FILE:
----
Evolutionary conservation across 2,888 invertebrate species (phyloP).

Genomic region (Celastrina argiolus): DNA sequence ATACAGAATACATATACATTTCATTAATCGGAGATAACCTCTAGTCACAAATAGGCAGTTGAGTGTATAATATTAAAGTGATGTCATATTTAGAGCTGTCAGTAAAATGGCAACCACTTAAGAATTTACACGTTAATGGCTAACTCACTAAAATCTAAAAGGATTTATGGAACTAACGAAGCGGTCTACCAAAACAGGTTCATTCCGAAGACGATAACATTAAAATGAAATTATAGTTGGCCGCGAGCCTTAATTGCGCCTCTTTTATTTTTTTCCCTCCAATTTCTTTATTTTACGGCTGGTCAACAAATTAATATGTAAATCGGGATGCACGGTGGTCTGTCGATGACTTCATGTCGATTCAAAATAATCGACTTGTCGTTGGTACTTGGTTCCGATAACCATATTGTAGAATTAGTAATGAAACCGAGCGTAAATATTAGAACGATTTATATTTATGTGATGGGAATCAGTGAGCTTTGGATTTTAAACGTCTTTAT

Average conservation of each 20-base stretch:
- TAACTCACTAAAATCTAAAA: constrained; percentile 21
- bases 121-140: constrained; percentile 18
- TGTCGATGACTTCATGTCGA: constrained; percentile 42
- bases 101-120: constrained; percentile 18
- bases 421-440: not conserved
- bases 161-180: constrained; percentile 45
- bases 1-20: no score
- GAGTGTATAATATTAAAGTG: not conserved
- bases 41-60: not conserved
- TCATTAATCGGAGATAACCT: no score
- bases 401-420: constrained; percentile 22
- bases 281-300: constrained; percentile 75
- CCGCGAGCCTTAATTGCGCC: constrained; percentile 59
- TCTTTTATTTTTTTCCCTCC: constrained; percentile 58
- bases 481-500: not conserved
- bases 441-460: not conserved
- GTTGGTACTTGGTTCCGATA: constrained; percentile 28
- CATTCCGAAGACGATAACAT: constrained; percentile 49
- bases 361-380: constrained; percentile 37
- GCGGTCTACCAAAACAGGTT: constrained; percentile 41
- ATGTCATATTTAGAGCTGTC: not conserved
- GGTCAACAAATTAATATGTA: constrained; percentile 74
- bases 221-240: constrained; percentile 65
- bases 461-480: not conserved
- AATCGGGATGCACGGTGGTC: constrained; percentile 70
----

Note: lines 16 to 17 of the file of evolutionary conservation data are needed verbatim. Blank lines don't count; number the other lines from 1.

- CCGCGAGCCTTAATTGCGCC: constrained; percentile 59
- TCTTTTATTTTTTTCCCTCC: constrained; percentile 58